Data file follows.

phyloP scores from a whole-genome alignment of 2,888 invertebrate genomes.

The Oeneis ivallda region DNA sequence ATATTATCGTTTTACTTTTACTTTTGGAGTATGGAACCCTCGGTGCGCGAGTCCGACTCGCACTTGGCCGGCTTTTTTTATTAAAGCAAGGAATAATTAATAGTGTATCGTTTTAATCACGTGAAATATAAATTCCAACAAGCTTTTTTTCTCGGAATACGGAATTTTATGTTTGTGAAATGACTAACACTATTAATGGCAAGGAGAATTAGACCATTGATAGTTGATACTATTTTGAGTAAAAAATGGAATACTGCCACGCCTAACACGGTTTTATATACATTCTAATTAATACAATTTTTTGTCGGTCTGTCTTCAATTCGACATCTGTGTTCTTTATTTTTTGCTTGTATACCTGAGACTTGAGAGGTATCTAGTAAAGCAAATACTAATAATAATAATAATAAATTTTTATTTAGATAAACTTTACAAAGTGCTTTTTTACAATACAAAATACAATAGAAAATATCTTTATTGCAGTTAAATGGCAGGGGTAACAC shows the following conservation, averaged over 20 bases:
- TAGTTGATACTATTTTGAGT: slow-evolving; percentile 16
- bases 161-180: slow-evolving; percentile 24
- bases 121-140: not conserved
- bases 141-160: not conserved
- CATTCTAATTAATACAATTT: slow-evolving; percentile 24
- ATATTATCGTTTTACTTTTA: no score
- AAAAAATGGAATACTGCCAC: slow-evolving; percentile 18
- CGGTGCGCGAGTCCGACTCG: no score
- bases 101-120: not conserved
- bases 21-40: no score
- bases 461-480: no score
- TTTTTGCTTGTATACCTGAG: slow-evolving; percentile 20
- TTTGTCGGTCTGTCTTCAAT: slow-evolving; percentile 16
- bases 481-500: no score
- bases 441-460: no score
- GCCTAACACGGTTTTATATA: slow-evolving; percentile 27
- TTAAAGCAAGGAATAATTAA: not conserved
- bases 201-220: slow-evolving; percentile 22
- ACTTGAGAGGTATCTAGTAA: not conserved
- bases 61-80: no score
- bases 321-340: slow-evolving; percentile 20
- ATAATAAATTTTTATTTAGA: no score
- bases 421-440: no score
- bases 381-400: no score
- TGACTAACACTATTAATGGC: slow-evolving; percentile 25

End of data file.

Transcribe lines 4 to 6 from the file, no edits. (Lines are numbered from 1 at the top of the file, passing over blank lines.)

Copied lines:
- bases 161-180: slow-evolving; percentile 24
- bases 121-140: not conserved
- bases 141-160: not conserved